Some Distributed Power Architectures (DPAs) utilise 1/16th and 1/32nd “brick” package isolated DC DC converters to step down a 24V or 48V DC source to produce 3.3V, 5V or 12V output voltages. This can be used to drive high performance Point of Load DC-DC converters capable of responding rapidly to high transient loading from FPGAs, or other devices requiring similar voltages.
Non-isolated DC-DC converters in 1/16th and 1/32nd packages are now available offering lower cost, higher efficiency, and greater output power with the ability to operate in high ambient temperatures with simplified cooling. Examples are TDK-Lambda’s i6A 250W rated 1/16th series and the i3A 100W rated 1/32nd series. These devices also have the ability to operate from wide input ranges and have very wide output adjustment.
Isolated DC-DC converters do offer an input to output isolation barrier through the use of transformers and opto-couplers. This allows the output voltage to be floating and be used as a positive or negative polarity with respect to the system 0V. The isolation barrier can, in some applications, assist in reducing electrical noise. This, however, does drive up cost, increase power losses and limit the output rating of the device.
Although the i6A and i3A are non-isolated, for a system operating from the AC mains, the AC-DC power supply already provides the primary to secondary isolation barrier and has safety certification to the IEC standards. Hence using an isolated DC-DC converter often has no benefits to the application. See Figure 1.
Figure 1: Block diagram
The i3A and i6A non-isolated converters have the same footprint as the industry standard 1/32nd and 1/16th converters respectively.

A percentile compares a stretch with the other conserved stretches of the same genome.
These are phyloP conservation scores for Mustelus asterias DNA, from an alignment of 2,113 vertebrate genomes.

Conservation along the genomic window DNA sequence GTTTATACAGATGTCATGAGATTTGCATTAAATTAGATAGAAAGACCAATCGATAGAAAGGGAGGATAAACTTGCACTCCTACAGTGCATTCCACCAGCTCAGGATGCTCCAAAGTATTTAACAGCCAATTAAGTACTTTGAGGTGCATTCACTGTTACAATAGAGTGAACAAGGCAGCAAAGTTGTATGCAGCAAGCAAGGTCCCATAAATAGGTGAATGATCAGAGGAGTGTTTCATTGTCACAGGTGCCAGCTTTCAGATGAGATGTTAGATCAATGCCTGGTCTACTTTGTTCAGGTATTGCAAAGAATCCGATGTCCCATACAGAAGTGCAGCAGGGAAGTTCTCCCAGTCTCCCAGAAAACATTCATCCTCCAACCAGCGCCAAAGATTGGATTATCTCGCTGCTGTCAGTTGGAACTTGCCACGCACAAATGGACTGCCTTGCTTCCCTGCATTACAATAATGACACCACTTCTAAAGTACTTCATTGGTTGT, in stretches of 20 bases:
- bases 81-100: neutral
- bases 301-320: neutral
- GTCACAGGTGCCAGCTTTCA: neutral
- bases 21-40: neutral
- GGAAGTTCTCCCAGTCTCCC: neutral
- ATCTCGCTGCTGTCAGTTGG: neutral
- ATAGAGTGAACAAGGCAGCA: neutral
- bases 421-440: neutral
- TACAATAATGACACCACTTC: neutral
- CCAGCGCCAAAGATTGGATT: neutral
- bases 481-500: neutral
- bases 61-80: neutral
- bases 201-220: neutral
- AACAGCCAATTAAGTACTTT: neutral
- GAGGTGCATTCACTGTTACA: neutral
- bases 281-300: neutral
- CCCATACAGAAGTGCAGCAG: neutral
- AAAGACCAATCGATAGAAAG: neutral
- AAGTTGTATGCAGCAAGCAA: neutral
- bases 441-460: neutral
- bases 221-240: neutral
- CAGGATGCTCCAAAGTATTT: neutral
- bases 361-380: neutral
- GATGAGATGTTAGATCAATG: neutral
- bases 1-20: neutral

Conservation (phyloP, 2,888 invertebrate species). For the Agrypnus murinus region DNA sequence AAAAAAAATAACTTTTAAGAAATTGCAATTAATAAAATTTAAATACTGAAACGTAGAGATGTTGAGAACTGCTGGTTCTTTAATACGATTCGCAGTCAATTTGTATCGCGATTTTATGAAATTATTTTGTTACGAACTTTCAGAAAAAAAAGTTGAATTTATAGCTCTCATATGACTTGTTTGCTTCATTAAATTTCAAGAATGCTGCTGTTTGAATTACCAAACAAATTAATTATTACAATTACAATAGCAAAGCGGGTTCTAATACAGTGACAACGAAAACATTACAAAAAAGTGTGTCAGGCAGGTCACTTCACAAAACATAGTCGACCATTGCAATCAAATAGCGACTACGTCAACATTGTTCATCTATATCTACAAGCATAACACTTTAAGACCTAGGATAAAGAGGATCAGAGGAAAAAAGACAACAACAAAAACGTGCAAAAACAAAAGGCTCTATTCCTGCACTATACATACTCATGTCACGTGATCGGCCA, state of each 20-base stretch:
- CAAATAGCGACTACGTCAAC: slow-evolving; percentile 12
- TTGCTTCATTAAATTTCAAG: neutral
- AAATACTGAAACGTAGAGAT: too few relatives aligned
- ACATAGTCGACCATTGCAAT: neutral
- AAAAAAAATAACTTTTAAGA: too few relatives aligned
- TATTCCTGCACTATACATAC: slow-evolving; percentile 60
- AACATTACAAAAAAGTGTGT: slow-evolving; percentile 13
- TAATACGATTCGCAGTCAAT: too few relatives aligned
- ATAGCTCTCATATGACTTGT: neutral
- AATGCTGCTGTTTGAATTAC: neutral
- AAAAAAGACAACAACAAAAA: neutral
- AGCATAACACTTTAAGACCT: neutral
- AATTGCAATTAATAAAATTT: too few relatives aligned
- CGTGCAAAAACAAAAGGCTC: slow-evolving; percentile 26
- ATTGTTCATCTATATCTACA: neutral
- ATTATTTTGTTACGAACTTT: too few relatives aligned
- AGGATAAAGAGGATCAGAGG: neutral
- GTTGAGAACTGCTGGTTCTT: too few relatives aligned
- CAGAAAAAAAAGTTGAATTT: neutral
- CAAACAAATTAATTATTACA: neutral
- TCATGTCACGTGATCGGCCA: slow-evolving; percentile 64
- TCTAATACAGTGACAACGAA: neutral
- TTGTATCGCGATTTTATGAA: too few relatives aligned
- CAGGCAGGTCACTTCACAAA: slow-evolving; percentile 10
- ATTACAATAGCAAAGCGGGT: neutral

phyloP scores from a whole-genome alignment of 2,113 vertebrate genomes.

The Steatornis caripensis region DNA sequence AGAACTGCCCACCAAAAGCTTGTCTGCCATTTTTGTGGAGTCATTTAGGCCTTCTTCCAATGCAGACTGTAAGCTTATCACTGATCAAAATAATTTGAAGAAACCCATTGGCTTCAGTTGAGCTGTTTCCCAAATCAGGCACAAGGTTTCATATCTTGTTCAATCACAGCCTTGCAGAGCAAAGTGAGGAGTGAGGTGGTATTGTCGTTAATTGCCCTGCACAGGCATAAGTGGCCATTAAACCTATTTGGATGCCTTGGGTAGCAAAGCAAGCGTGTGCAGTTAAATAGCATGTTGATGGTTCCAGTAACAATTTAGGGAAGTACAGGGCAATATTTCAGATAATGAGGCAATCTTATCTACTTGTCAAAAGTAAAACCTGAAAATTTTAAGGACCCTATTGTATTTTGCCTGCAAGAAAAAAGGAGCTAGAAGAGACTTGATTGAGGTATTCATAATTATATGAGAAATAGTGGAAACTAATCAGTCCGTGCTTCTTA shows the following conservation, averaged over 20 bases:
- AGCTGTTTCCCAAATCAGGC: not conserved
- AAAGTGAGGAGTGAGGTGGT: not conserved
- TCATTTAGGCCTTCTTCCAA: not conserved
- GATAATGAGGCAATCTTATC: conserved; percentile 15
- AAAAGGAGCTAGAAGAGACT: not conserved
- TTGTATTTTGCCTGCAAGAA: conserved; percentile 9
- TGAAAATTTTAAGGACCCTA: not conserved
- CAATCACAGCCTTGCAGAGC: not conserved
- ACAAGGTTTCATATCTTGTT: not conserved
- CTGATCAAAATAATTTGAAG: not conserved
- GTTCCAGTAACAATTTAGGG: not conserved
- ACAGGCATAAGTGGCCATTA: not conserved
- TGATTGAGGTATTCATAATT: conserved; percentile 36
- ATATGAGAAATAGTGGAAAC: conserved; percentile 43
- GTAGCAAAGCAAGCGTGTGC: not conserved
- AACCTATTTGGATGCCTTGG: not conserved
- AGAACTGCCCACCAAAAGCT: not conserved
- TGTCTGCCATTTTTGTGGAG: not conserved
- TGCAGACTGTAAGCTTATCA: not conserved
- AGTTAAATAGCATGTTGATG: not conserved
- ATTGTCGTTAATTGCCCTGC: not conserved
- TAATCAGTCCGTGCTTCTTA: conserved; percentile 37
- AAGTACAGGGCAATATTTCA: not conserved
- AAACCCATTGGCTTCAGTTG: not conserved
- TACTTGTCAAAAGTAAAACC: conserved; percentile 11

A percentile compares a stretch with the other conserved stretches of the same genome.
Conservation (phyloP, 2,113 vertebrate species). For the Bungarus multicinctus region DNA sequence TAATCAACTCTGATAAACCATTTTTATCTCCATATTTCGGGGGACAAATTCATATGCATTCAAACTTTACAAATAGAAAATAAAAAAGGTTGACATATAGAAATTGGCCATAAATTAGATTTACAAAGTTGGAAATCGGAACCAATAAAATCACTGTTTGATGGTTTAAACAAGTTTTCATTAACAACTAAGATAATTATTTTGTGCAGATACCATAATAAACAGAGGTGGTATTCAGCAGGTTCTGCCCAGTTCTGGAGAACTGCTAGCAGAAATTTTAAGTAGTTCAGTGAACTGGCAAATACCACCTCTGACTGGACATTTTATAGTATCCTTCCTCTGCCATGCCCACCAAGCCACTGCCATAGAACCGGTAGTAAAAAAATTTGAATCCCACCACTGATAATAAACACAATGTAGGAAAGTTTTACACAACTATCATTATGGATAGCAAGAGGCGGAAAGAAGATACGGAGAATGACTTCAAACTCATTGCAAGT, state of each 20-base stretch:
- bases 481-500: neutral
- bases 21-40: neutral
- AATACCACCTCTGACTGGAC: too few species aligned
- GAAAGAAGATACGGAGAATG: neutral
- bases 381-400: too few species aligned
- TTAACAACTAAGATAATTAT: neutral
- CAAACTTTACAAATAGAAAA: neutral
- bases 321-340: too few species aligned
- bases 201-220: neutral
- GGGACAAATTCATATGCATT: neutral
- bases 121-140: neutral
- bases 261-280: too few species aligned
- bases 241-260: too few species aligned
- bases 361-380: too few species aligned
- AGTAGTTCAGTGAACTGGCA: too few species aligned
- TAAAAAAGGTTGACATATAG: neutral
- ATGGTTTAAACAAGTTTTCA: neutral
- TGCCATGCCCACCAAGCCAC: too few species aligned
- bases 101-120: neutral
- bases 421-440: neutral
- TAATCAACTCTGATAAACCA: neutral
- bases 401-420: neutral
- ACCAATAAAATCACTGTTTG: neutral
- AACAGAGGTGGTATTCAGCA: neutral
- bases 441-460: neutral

Figure 2: 1/32nd converter pin locations (top view)
All the pin connections have the same functionality, except the isolated converters have no connection between the – V in and – V out pins and the –V sense connection is redundant. Internally, the non-isolated converters have a connection between these two pins. See Table 1, and Figures 3 & 4.
|Pin Number||i3A Non isolated 1/32||Isolated 1/32|
|1||+V in||+V in|
|2||Remote on/off||Remote on/off|
|3||-V in and common 0V||-V in|
|4||-V out and common 0V||-V out|
|6||Trim (Output adjustment)||Trim (Output adjustment)|
|7||+V sense||+V sense|
|8||+V out||+V out|
Table 1: 1/32nd Pin Function Comparison (Non-Isolated and Isolated)
Figure 3: Isolated converter connections
Figure 4: Non-Isolated converter connections
To summarise, Table 2 shows a comparison between the 1/32nd brick footprint i3A non-isolated series and a typical isolated converter series. Note that the non-isolated converters are “step down” where the input voltage has to be slightly higher than the output voltage.
|Specification||i3A Non-isolated 1/32||Isolated 1/32|
|Input Voltage||9 – 53Vdc||36 – 75Vdc|
|Output Voltage||3.3-16.5 / 5-30Vdc||3.3, 5, 12|
|Output Power||100W||Up to 30W|
|Efficiency||Up to 98%||Up to 92%|
Distribution 1-9 piece price
Table 2: Comparison of 1/32nd Converters
For more information about the full range of TDK-Lambda i3A and i6A series of non-isolated DC-DC converters, please visit: www.emea.lambda.tdk.com/uk/products/dcdc-converters